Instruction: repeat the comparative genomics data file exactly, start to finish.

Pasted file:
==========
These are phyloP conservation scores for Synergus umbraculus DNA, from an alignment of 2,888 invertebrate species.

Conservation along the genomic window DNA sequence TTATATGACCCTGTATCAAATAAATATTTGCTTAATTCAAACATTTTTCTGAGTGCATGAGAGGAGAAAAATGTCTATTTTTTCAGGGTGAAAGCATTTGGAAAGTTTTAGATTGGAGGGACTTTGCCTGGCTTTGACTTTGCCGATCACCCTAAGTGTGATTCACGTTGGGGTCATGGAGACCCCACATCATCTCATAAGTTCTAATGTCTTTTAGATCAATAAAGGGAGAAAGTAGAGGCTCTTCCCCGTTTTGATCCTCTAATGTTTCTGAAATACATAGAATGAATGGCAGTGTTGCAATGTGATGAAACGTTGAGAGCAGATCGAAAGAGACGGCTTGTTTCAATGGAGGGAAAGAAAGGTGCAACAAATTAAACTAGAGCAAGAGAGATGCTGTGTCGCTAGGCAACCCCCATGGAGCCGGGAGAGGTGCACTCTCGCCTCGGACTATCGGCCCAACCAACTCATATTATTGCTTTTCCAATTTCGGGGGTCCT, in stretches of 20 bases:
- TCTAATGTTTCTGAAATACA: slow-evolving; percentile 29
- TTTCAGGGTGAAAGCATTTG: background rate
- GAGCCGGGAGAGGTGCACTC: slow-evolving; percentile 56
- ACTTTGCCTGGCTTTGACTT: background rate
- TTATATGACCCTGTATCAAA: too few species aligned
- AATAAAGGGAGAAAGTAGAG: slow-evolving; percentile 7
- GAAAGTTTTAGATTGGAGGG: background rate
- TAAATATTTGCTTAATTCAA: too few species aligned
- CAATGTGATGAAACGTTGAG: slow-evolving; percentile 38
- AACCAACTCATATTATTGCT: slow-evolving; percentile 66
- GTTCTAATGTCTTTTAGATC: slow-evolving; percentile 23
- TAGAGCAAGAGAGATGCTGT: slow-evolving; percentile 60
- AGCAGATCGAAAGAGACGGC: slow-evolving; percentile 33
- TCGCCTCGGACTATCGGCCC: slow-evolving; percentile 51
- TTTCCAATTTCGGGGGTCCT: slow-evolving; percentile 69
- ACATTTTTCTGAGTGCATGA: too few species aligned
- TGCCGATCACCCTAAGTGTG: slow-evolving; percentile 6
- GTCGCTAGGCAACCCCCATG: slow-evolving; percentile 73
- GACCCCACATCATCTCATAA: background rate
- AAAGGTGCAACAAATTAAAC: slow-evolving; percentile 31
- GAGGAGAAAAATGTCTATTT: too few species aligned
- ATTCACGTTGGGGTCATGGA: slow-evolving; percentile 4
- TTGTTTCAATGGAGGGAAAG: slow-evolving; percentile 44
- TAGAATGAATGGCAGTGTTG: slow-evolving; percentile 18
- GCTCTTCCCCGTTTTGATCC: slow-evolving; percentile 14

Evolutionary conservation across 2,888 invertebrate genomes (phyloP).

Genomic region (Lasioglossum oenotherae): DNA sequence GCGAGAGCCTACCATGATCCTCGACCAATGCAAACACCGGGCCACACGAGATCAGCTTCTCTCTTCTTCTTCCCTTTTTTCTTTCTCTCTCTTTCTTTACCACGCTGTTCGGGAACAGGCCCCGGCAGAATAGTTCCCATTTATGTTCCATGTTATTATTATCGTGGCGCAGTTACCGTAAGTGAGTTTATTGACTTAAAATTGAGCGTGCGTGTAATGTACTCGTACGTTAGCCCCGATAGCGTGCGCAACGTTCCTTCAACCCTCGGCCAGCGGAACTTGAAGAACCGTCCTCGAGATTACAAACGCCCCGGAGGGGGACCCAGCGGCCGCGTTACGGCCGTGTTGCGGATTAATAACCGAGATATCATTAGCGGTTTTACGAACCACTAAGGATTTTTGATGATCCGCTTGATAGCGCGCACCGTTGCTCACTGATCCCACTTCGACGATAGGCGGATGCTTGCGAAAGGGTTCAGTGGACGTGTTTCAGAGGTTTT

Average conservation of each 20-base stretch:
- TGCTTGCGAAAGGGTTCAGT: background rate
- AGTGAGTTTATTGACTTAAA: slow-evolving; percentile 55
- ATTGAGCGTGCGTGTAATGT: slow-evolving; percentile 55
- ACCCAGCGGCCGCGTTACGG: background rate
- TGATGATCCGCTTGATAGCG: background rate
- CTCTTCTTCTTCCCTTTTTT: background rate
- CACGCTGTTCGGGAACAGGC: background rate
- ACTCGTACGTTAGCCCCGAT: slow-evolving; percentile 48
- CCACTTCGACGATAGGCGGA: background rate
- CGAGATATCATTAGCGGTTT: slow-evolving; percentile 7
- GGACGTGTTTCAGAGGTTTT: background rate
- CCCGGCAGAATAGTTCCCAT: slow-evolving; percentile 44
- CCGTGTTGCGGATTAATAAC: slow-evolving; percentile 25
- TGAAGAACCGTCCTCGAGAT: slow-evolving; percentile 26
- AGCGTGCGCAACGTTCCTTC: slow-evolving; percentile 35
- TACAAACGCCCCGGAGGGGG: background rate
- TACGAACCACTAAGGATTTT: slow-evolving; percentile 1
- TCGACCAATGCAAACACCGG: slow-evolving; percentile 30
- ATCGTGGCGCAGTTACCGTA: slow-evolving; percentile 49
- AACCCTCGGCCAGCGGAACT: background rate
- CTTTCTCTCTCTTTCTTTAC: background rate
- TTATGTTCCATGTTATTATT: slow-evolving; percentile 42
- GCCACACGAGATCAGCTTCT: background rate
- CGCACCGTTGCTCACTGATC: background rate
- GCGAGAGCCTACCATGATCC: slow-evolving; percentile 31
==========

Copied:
These are phyloP conservation scores for Synergus umbraculus DNA, from an alignment of 2,888 invertebrate species.

Conservation along the genomic window DNA sequence TTATATGACCCTGTATCAAATAAATATTTGCTTAATTCAAACATTTTTCTGAGTGCATGAGAGGAGAAAAATGTCTATTTTTTCAGGGTGAAAGCATTTGGAAAGTTTTAGATTGGAGGGACTTTGCCTGGCTTTGACTTTGCCGATCACCCTAAGTGTGATTCACGTTGGGGTCATGGAGACCCCACATCATCTCATAAGTTCTAATGTCTTTTAGATCAATAAAGGGAGAAAGTAGAGGCTCTTCCCCGTTTTGATCCTCTAATGTTTCTGAAATACATAGAATGAATGGCAGTGTTGCAATGTGATGAAACGTTGAGAGCAGATCGAAAGAGACGGCTTGTTTCAATGGAGGGAAAGAAAGGTGCAACAAATTAAACTAGAGCAAGAGAGATGCTGTGTCGCTAGGCAACCCCCATGGAGCCGGGAGAGGTGCACTCTCGCCTCGGACTATCGGCCCAACCAACTCATATTATTGCTTTTCCAATTTCGGGGGTCCT, in stretches of 20 bases:
- TCTAATGTTTCTGAAATACA: slow-evolving; percentile 29
- TTTCAGGGTGAAAGCATTTG: background rate
- GAGCCGGGAGAGGTGCACTC: slow-evolving; percentile 56
- ACTTTGCCTGGCTTTGACTT: background rate
- TTATATGACCCTGTATCAAA: too few species aligned
- AATAAAGGGAGAAAGTAGAG: slow-evolving; percentile 7
- GAAAGTTTTAGATTGGAGGG: background rate
- TAAATATTTGCTTAATTCAA: too few species aligned
- CAATGTGATGAAACGTTGAG: slow-evolving; percentile 38
- AACCAACTCATATTATTGCT: slow-evolving; percentile 66
- GTTCTAATGTCTTTTAGATC: slow-evolving; percentile 23
- TAGAGCAAGAGAGATGCTGT: slow-evolving; percentile 60
- AGCAGATCGAAAGAGACGGC: slow-evolving; percentile 33
- TCGCCTCGGACTATCGGCCC: slow-evolving; percentile 51
- TTTCCAATTTCGGGGGTCCT: slow-evolving; percentile 69
- ACATTTTTCTGAGTGCATGA: too few species aligned
- TGCCGATCACCCTAAGTGTG: slow-evolving; percentile 6
- GTCGCTAGGCAACCCCCATG: slow-evolving; percentile 73
- GACCCCACATCATCTCATAA: background rate
- AAAGGTGCAACAAATTAAAC: slow-evolving; percentile 31
- GAGGAGAAAAATGTCTATTT: too few species aligned
- ATTCACGTTGGGGTCATGGA: slow-evolving; percentile 4
- TTGTTTCAATGGAGGGAAAG: slow-evolving; percentile 44
- TAGAATGAATGGCAGTGTTG: slow-evolving; percentile 18
- GCTCTTCCCCGTTTTGATCC: slow-evolving; percentile 14

Evolutionary conservation across 2,888 invertebrate genomes (phyloP).

Genomic region (Lasioglossum oenotherae): DNA sequence GCGAGAGCCTACCATGATCCTCGACCAATGCAAACACCGGGCCACACGAGATCAGCTTCTCTCTTCTTCTTCCCTTTTTTCTTTCTCTCTCTTTCTTTACCACGCTGTTCGGGAACAGGCCCCGGCAGAATAGTTCCCATTTATGTTCCATGTTATTATTATCGTGGCGCAGTTACCGTAAGTGAGTTTATTGACTTAAAATTGAGCGTGCGTGTAATGTACTCGTACGTTAGCCCCGATAGCGTGCGCAACGTTCCTTCAACCCTCGGCCAGCGGAACTTGAAGAACCGTCCTCGAGATTACAAACGCCCCGGAGGGGGACCCAGCGGCCGCGTTACGGCCGTGTTGCGGATTAATAACCGAGATATCATTAGCGGTTTTACGAACCACTAAGGATTTTTGATGATCCGCTTGATAGCGCGCACCGTTGCTCACTGATCCCACTTCGACGATAGGCGGATGCTTGCGAAAGGGTTCAGTGGACGTGTTTCAGAGGTTTT

Average conservation of each 20-base stretch:
- TGCTTGCGAAAGGGTTCAGT: background rate
- AGTGAGTTTATTGACTTAAA: slow-evolving; percentile 55
- ATTGAGCGTGCGTGTAATGT: slow-evolving; percentile 55
- ACCCAGCGGCCGCGTTACGG: background rate
- TGATGATCCGCTTGATAGCG: background rate
- CTCTTCTTCTTCCCTTTTTT: background rate
- CACGCTGTTCGGGAACAGGC: background rate
- ACTCGTACGTTAGCCCCGAT: slow-evolving; percentile 48
- CCACTTCGACGATAGGCGGA: background rate
- CGAGATATCATTAGCGGTTT: slow-evolving; percentile 7
- GGACGTGTTTCAGAGGTTTT: background rate
- CCCGGCAGAATAGTTCCCAT: slow-evolving; percentile 44
- CCGTGTTGCGGATTAATAAC: slow-evolving; percentile 25
- TGAAGAACCGTCCTCGAGAT: slow-evolving; percentile 26
- AGCGTGCGCAACGTTCCTTC: slow-evolving; percentile 35
- TACAAACGCCCCGGAGGGGG: background rate
- TACGAACCACTAAGGATTTT: slow-evolving; percentile 1
- TCGACCAATGCAAACACCGG: slow-evolving; percentile 30
- ATCGTGGCGCAGTTACCGTA: slow-evolving; percentile 49
- AACCCTCGGCCAGCGGAACT: background rate
- CTTTCTCTCTCTTTCTTTAC: background rate
- TTATGTTCCATGTTATTATT: slow-evolving; percentile 42
- GCCACACGAGATCAGCTTCT: background rate
- CGCACCGTTGCTCACTGATC: background rate
- GCGAGAGCCTACCATGATCC: slow-evolving; percentile 31